Wednesday, March 06, 2013

How does working in the US rate?: What the graphs and maps are saying.

It is interesting to look at just how the United States rates against other countries, when it comes to how business is run and affected by government. Their are many regulatory issues.

But a useful one to consider is how workers are treated.

So consider how much paid leave you are required to receive.

Notice how we compare to the competition? We don't mandate time off. You may get it at your work, but you may also be denied any time off with pay, or have it suddenly revoked. Much of the rest of the world, who we are seriously competing with find it important to address. But we don't. And China. (Though this Wikipedia page suggests that China does have some level of mandatory paid leave.)

Add to this, how maternity leave handled.

So, again, US has no mandatory leave for childbirth. Which is why we do often see parents racing to get back into the workflow post-birth. And, again, we see our main competitors are giving weeks to half a year of paid leave. It makes the US look like it's trying to push new mothers out of the workforce.

But at least we get good pay from top to bottom, right? We make sure people, if they may not get any leave,   can actually afford to live, right?

In many of our large population centers, a person at minimum wage cannot work 6 AM - 5 PM Monday to Sunday and pay rent. But look at the bright side  you'll be working so hard to keep a home, you won't have time to vacation, or use vacation as a verb.

American workers deserve better.

But, sadly, many of us don't even know.

We easily fail to realize how out of sync the country is on matters of wealth. The top echelons of the country hold most of our wealth. And the next group down holds far far little, but still a nice chunk of the wealth. And that leaves the middle class and those below fighting for the crumbs left at the end of the table. And we often don't see how amazingly unequal it is. And when some of us do see how the scales are tipped out of our reach, we are reassured. Don't worry. It's for the best. The rich will invest in us or us.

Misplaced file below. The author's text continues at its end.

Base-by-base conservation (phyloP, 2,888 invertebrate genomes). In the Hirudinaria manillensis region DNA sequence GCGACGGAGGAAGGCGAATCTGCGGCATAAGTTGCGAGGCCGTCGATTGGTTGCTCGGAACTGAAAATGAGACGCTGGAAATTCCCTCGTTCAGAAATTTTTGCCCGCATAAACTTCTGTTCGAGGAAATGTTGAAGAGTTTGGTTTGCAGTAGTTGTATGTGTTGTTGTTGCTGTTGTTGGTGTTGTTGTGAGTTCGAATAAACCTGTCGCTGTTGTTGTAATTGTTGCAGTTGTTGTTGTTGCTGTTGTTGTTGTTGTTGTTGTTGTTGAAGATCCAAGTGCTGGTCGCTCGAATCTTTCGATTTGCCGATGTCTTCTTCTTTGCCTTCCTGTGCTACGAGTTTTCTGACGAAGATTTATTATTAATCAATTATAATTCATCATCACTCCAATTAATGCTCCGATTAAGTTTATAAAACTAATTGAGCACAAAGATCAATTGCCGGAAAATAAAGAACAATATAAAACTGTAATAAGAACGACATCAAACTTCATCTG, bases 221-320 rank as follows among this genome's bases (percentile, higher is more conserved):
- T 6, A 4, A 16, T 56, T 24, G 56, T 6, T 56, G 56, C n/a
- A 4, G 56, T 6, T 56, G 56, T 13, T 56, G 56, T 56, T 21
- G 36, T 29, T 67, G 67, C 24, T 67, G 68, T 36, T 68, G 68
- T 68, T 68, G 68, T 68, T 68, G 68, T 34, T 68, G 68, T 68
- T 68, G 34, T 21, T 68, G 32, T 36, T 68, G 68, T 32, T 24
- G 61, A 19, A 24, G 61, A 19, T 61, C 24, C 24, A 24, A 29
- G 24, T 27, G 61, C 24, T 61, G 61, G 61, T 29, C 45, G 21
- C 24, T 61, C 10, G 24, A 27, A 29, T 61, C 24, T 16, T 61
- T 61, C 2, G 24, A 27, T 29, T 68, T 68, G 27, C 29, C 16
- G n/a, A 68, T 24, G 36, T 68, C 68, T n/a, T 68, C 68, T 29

But, no.

  • 1% of entrepreneurs are from the richest of us. Most of that cash sits in accounts, safe and accruing interest.
  • The equivalent of half of the US's GDP is held overseas and untaxed. That's up to $12 trillion hidden overseas.
  • Since the recession started, corporations have been avoiding paying around $250 billion every year in taxes.
  • Around a trillion dollars is lost to revenue in tax deductions for the richest.
  • $4 trillion was given to bail out the banks.
  • Securities trading goes untaxed. In the US, there is 100's of trillions of dollars of it.
  • Those in poverty on food stamps, including the elderly and disabled, receive around $4.30 a day in support.

The rich take money, tuck it away, seek ways to avoiding paying out, and ask for gifts. How else do you get and stay stinking rich? Money doesn't come to these people by big investments in the country. When the rich have done this, it has been a major pay out. Carnegie, Gates, Rowling. These people are forgoing chunks of their wealth to make the world around them better.

Same happens with business efforts. Business leaders have to give up some profits to benefit and motivate workers, to help the community, to protect the environment. Now, there are times that these investment can lead to financial profit, but often it doesn't. For example, Walmart may not see profits soar just as high as they do now, if it gives workers health care and a living wage. But the benefits to the community at large, and the harm being done should not be ignored. But business minds often have trouble seeing passed their piles of gold.

That's why we need to mandate things like paid leave, and minimum wage.

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